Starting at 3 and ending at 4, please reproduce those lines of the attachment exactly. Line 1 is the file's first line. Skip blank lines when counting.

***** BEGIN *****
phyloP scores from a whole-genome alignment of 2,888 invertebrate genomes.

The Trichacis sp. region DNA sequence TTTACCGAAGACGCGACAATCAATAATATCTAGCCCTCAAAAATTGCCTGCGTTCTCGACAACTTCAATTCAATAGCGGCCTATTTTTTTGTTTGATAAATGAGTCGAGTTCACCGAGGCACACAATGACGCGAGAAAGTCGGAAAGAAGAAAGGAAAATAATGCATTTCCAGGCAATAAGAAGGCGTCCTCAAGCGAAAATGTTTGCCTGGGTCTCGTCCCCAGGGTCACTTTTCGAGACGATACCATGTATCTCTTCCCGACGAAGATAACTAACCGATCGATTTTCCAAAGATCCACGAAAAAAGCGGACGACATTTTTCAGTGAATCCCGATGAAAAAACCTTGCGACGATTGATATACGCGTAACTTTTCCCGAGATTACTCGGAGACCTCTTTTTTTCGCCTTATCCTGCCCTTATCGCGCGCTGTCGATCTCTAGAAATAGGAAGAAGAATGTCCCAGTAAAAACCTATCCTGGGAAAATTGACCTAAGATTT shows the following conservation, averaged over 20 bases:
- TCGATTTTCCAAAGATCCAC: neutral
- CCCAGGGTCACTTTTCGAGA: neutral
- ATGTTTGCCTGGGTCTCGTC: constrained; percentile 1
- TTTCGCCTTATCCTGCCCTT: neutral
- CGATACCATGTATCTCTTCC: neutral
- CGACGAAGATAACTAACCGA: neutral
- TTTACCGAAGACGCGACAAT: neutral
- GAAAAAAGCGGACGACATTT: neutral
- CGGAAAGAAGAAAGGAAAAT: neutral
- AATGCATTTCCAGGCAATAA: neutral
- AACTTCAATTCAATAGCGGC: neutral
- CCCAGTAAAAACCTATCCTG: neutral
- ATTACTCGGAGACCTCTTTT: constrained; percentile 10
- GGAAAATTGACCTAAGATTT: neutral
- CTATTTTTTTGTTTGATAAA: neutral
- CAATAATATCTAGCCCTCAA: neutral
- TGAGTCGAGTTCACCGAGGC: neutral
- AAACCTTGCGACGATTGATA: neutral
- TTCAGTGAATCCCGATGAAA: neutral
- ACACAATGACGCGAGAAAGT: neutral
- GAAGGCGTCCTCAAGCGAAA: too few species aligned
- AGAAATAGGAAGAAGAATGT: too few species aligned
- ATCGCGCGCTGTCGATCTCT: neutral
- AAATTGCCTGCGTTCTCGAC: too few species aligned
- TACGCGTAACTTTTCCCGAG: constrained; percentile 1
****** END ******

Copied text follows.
- TCGATTTTCCAAAGATCCAC: neutral
- CCCAGGGTCACTTTTCGAGA: neutral